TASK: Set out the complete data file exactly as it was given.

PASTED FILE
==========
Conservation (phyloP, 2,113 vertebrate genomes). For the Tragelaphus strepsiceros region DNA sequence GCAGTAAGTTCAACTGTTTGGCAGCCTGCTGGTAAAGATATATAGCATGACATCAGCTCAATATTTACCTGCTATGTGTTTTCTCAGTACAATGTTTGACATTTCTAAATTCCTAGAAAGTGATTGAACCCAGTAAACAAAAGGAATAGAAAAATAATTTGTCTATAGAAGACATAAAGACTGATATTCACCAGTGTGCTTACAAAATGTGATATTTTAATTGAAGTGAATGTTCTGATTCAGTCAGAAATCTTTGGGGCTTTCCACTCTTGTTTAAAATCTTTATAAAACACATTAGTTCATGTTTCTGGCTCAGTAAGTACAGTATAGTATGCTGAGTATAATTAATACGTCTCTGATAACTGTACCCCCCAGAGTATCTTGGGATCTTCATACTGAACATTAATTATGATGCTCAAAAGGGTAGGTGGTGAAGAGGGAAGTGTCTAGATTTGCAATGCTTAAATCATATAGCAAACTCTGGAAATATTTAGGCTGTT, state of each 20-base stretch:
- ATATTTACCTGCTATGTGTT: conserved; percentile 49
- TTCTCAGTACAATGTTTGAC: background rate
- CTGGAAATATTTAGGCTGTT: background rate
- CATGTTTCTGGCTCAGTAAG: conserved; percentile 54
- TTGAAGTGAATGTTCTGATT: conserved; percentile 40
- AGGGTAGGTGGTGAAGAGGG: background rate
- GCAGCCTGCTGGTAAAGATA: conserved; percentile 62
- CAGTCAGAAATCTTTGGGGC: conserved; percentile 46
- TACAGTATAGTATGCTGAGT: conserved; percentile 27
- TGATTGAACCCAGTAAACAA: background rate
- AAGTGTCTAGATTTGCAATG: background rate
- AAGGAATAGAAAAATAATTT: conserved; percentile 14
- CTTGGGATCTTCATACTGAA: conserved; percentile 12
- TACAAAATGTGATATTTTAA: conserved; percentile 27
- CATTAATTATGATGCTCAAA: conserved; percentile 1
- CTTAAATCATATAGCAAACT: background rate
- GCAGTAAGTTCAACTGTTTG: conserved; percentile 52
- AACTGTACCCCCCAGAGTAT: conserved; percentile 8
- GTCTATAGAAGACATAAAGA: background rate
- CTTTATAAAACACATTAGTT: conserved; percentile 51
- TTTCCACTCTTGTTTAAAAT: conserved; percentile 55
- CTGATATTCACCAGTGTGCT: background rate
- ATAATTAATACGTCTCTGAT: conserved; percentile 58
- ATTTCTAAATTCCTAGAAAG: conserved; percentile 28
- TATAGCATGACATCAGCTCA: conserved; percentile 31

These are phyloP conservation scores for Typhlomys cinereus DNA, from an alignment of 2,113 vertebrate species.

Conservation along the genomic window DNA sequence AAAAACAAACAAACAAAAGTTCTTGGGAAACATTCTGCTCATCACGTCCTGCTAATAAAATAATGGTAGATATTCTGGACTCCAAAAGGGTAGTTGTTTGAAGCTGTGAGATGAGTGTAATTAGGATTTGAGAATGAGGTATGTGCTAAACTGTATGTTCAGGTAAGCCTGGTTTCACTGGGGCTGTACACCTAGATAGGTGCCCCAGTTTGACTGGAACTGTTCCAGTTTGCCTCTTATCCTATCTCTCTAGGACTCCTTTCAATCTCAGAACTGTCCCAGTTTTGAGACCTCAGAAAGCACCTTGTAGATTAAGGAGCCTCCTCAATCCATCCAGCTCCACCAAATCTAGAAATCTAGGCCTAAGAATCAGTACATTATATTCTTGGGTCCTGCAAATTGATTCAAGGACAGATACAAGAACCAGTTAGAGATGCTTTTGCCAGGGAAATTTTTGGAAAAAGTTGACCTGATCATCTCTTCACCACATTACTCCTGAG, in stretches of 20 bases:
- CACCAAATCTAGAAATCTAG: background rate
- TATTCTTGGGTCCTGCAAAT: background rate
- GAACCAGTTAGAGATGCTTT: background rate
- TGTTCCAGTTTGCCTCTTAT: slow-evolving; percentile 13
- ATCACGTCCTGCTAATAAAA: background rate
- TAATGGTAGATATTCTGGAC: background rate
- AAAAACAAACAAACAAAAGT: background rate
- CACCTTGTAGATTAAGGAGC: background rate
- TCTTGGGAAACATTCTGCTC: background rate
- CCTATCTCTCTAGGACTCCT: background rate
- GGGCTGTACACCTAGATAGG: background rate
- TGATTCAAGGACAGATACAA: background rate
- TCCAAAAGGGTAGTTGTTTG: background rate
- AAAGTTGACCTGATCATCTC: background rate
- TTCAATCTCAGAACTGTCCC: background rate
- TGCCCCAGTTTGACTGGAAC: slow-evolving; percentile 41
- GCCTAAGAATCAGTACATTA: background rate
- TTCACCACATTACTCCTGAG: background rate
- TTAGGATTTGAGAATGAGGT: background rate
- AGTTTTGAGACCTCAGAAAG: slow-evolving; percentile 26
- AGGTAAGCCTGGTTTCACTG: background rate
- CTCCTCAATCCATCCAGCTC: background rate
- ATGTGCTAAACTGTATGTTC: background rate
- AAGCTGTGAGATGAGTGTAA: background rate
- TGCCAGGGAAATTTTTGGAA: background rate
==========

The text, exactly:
Conservation (phyloP, 2,113 vertebrate genomes). For the Tragelaphus strepsiceros region DNA sequence GCAGTAAGTTCAACTGTTTGGCAGCCTGCTGGTAAAGATATATAGCATGACATCAGCTCAATATTTACCTGCTATGTGTTTTCTCAGTACAATGTTTGACATTTCTAAATTCCTAGAAAGTGATTGAACCCAGTAAACAAAAGGAATAGAAAAATAATTTGTCTATAGAAGACATAAAGACTGATATTCACCAGTGTGCTTACAAAATGTGATATTTTAATTGAAGTGAATGTTCTGATTCAGTCAGAAATCTTTGGGGCTTTCCACTCTTGTTTAAAATCTTTATAAAACACATTAGTTCATGTTTCTGGCTCAGTAAGTACAGTATAGTATGCTGAGTATAATTAATACGTCTCTGATAACTGTACCCCCCAGAGTATCTTGGGATCTTCATACTGAACATTAATTATGATGCTCAAAAGGGTAGGTGGTGAAGAGGGAAGTGTCTAGATTTGCAATGCTTAAATCATATAGCAAACTCTGGAAATATTTAGGCTGTT, state of each 20-base stretch:
- ATATTTACCTGCTATGTGTT: conserved; percentile 49
- TTCTCAGTACAATGTTTGAC: background rate
- CTGGAAATATTTAGGCTGTT: background rate
- CATGTTTCTGGCTCAGTAAG: conserved; percentile 54
- TTGAAGTGAATGTTCTGATT: conserved; percentile 40
- AGGGTAGGTGGTGAAGAGGG: background rate
- GCAGCCTGCTGGTAAAGATA: conserved; percentile 62
- CAGTCAGAAATCTTTGGGGC: conserved; percentile 46
- TACAGTATAGTATGCTGAGT: conserved; percentile 27
- TGATTGAACCCAGTAAACAA: background rate
- AAGTGTCTAGATTTGCAATG: background rate
- AAGGAATAGAAAAATAATTT: conserved; percentile 14
- CTTGGGATCTTCATACTGAA: conserved; percentile 12
- TACAAAATGTGATATTTTAA: conserved; percentile 27
- CATTAATTATGATGCTCAAA: conserved; percentile 1
- CTTAAATCATATAGCAAACT: background rate
- GCAGTAAGTTCAACTGTTTG: conserved; percentile 52
- AACTGTACCCCCCAGAGTAT: conserved; percentile 8
- GTCTATAGAAGACATAAAGA: background rate
- CTTTATAAAACACATTAGTT: conserved; percentile 51
- TTTCCACTCTTGTTTAAAAT: conserved; percentile 55
- CTGATATTCACCAGTGTGCT: background rate
- ATAATTAATACGTCTCTGAT: conserved; percentile 58
- ATTTCTAAATTCCTAGAAAG: conserved; percentile 28
- TATAGCATGACATCAGCTCA: conserved; percentile 31

These are phyloP conservation scores for Typhlomys cinereus DNA, from an alignment of 2,113 vertebrate species.

Conservation along the genomic window DNA sequence AAAAACAAACAAACAAAAGTTCTTGGGAAACATTCTGCTCATCACGTCCTGCTAATAAAATAATGGTAGATATTCTGGACTCCAAAAGGGTAGTTGTTTGAAGCTGTGAGATGAGTGTAATTAGGATTTGAGAATGAGGTATGTGCTAAACTGTATGTTCAGGTAAGCCTGGTTTCACTGGGGCTGTACACCTAGATAGGTGCCCCAGTTTGACTGGAACTGTTCCAGTTTGCCTCTTATCCTATCTCTCTAGGACTCCTTTCAATCTCAGAACTGTCCCAGTTTTGAGACCTCAGAAAGCACCTTGTAGATTAAGGAGCCTCCTCAATCCATCCAGCTCCACCAAATCTAGAAATCTAGGCCTAAGAATCAGTACATTATATTCTTGGGTCCTGCAAATTGATTCAAGGACAGATACAAGAACCAGTTAGAGATGCTTTTGCCAGGGAAATTTTTGGAAAAAGTTGACCTGATCATCTCTTCACCACATTACTCCTGAG, in stretches of 20 bases:
- CACCAAATCTAGAAATCTAG: background rate
- TATTCTTGGGTCCTGCAAAT: background rate
- GAACCAGTTAGAGATGCTTT: background rate
- TGTTCCAGTTTGCCTCTTAT: slow-evolving; percentile 13
- ATCACGTCCTGCTAATAAAA: background rate
- TAATGGTAGATATTCTGGAC: background rate
- AAAAACAAACAAACAAAAGT: background rate
- CACCTTGTAGATTAAGGAGC: background rate
- TCTTGGGAAACATTCTGCTC: background rate
- CCTATCTCTCTAGGACTCCT: background rate
- GGGCTGTACACCTAGATAGG: background rate
- TGATTCAAGGACAGATACAA: background rate
- TCCAAAAGGGTAGTTGTTTG: background rate
- AAAGTTGACCTGATCATCTC: background rate
- TTCAATCTCAGAACTGTCCC: background rate
- TGCCCCAGTTTGACTGGAAC: slow-evolving; percentile 41
- GCCTAAGAATCAGTACATTA: background rate
- TTCACCACATTACTCCTGAG: background rate
- TTAGGATTTGAGAATGAGGT: background rate
- AGTTTTGAGACCTCAGAAAG: slow-evolving; percentile 26
- AGGTAAGCCTGGTTTCACTG: background rate
- CTCCTCAATCCATCCAGCTC: background rate
- ATGTGCTAAACTGTATGTTC: background rate
- AAGCTGTGAGATGAGTGTAA: background rate
- TGCCAGGGAAATTTTTGGAA: background rate